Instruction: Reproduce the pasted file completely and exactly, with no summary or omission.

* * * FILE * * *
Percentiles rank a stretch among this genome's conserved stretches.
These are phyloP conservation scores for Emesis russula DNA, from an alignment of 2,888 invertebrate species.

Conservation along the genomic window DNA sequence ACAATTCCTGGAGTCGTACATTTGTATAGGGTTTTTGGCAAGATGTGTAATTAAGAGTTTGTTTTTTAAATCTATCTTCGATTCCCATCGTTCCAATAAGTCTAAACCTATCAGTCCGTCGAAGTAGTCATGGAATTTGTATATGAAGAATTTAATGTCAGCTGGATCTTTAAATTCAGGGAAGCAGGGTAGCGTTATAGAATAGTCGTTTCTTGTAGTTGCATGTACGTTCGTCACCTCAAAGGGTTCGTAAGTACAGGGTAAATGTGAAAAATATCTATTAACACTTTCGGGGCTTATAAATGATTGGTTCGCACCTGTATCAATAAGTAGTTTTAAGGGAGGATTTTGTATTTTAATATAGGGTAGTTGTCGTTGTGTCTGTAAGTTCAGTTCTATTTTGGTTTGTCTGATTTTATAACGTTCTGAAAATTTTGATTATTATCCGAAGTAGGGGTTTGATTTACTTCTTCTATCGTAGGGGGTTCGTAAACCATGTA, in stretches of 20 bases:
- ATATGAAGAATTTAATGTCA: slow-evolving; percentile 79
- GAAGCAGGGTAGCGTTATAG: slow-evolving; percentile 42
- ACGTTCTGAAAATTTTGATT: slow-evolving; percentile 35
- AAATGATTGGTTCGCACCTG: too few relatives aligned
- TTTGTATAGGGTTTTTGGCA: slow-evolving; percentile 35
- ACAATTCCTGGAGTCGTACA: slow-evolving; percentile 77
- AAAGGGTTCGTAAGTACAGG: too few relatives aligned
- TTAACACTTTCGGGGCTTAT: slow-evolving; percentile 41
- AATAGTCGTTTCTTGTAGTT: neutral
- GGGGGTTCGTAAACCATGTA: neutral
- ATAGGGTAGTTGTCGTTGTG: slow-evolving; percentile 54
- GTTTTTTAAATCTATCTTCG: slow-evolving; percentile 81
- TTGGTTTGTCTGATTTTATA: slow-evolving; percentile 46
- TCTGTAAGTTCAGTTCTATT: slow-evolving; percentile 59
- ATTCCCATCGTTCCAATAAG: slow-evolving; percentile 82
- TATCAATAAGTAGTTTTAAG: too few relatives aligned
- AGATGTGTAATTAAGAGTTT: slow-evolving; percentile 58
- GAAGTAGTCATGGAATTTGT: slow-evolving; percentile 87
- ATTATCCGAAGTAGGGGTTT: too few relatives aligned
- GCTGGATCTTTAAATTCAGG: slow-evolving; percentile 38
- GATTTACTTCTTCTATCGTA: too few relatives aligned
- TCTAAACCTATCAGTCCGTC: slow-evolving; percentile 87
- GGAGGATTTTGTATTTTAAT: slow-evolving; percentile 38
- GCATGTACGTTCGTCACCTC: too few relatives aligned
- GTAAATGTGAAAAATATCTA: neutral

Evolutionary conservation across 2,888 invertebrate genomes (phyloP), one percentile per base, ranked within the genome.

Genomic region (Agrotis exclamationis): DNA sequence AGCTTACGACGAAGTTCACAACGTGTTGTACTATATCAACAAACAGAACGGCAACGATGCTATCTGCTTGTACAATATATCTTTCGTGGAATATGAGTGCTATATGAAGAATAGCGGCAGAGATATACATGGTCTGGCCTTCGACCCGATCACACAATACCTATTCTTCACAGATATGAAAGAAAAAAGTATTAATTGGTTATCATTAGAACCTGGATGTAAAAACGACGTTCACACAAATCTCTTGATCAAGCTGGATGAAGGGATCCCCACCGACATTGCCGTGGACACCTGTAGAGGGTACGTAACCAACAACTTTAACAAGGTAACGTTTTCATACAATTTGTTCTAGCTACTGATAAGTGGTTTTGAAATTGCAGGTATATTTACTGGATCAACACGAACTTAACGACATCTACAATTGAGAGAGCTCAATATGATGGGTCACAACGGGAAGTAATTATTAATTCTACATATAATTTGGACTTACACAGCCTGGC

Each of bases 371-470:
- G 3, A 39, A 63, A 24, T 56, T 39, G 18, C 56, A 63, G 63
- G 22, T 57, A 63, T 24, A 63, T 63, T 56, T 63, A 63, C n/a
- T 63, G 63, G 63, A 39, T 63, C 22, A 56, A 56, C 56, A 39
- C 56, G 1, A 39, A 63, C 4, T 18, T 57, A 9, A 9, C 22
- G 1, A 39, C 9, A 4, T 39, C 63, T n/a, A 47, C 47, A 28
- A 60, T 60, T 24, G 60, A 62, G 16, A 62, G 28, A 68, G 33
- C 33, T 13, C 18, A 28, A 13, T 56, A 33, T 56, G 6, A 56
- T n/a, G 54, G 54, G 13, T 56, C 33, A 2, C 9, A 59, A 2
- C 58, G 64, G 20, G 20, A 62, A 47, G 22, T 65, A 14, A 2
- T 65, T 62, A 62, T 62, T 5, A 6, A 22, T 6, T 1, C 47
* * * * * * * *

Percentiles rank a stretch among this genome's conserved stretches.
These are phyloP conservation scores for Emesis russula DNA, from an alignment of 2,888 invertebrate species.

Conservation along the genomic window DNA sequence ACAATTCCTGGAGTCGTACATTTGTATAGGGTTTTTGGCAAGATGTGTAATTAAGAGTTTGTTTTTTAAATCTATCTTCGATTCCCATCGTTCCAATAAGTCTAAACCTATCAGTCCGTCGAAGTAGTCATGGAATTTGTATATGAAGAATTTAATGTCAGCTGGATCTTTAAATTCAGGGAAGCAGGGTAGCGTTATAGAATAGTCGTTTCTTGTAGTTGCATGTACGTTCGTCACCTCAAAGGGTTCGTAAGTACAGGGTAAATGTGAAAAATATCTATTAACACTTTCGGGGCTTATAAATGATTGGTTCGCACCTGTATCAATAAGTAGTTTTAAGGGAGGATTTTGTATTTTAATATAGGGTAGTTGTCGTTGTGTCTGTAAGTTCAGTTCTATTTTGGTTTGTCTGATTTTATAACGTTCTGAAAATTTTGATTATTATCCGAAGTAGGGGTTTGATTTACTTCTTCTATCGTAGGGGGTTCGTAAACCATGTA, in stretches of 20 bases:
- ATATGAAGAATTTAATGTCA: slow-evolving; percentile 79
- GAAGCAGGGTAGCGTTATAG: slow-evolving; percentile 42
- ACGTTCTGAAAATTTTGATT: slow-evolving; percentile 35
- AAATGATTGGTTCGCACCTG: too few relatives aligned
- TTTGTATAGGGTTTTTGGCA: slow-evolving; percentile 35
- ACAATTCCTGGAGTCGTACA: slow-evolving; percentile 77
- AAAGGGTTCGTAAGTACAGG: too few relatives aligned
- TTAACACTTTCGGGGCTTAT: slow-evolving; percentile 41
- AATAGTCGTTTCTTGTAGTT: neutral
- GGGGGTTCGTAAACCATGTA: neutral
- ATAGGGTAGTTGTCGTTGTG: slow-evolving; percentile 54
- GTTTTTTAAATCTATCTTCG: slow-evolving; percentile 81
- TTGGTTTGTCTGATTTTATA: slow-evolving; percentile 46
- TCTGTAAGTTCAGTTCTATT: slow-evolving; percentile 59
- ATTCCCATCGTTCCAATAAG: slow-evolving; percentile 82
- TATCAATAAGTAGTTTTAAG: too few relatives aligned
- AGATGTGTAATTAAGAGTTT: slow-evolving; percentile 58
- GAAGTAGTCATGGAATTTGT: slow-evolving; percentile 87
- ATTATCCGAAGTAGGGGTTT: too few relatives aligned
- GCTGGATCTTTAAATTCAGG: slow-evolving; percentile 38
- GATTTACTTCTTCTATCGTA: too few relatives aligned
- TCTAAACCTATCAGTCCGTC: slow-evolving; percentile 87
- GGAGGATTTTGTATTTTAAT: slow-evolving; percentile 38
- GCATGTACGTTCGTCACCTC: too few relatives aligned
- GTAAATGTGAAAAATATCTA: neutral

Evolutionary conservation across 2,888 invertebrate genomes (phyloP), one percentile per base, ranked within the genome.

Genomic region (Agrotis exclamationis): DNA sequence AGCTTACGACGAAGTTCACAACGTGTTGTACTATATCAACAAACAGAACGGCAACGATGCTATCTGCTTGTACAATATATCTTTCGTGGAATATGAGTGCTATATGAAGAATAGCGGCAGAGATATACATGGTCTGGCCTTCGACCCGATCACACAATACCTATTCTTCACAGATATGAAAGAAAAAAGTATTAATTGGTTATCATTAGAACCTGGATGTAAAAACGACGTTCACACAAATCTCTTGATCAAGCTGGATGAAGGGATCCCCACCGACATTGCCGTGGACACCTGTAGAGGGTACGTAACCAACAACTTTAACAAGGTAACGTTTTCATACAATTTGTTCTAGCTACTGATAAGTGGTTTTGAAATTGCAGGTATATTTACTGGATCAACACGAACTTAACGACATCTACAATTGAGAGAGCTCAATATGATGGGTCACAACGGGAAGTAATTATTAATTCTACATATAATTTGGACTTACACAGCCTGGC

Each of bases 371-470:
- G 3, A 39, A 63, A 24, T 56, T 39, G 18, C 56, A 63, G 63
- G 22, T 57, A 63, T 24, A 63, T 63, T 56, T 63, A 63, C n/a
- T 63, G 63, G 63, A 39, T 63, C 22, A 56, A 56, C 56, A 39
- C 56, G 1, A 39, A 63, C 4, T 18, T 57, A 9, A 9, C 22
- G 1, A 39, C 9, A 4, T 39, C 63, T n/a, A 47, C 47, A 28
- A 60, T 60, T 24, G 60, A 62, G 16, A 62, G 28, A 68, G 33
- C 33, T 13, C 18, A 28, A 13, T 56, A 33, T 56, G 6, A 56
- T n/a, G 54, G 54, G 13, T 56, C 33, A 2, C 9, A 59, A 2
- C 58, G 64, G 20, G 20, A 62, A 47, G 22, T 65, A 14, A 2
- T 65, T 62, A 62, T 62, T 5, A 6, A 22, T 6, T 1, C 47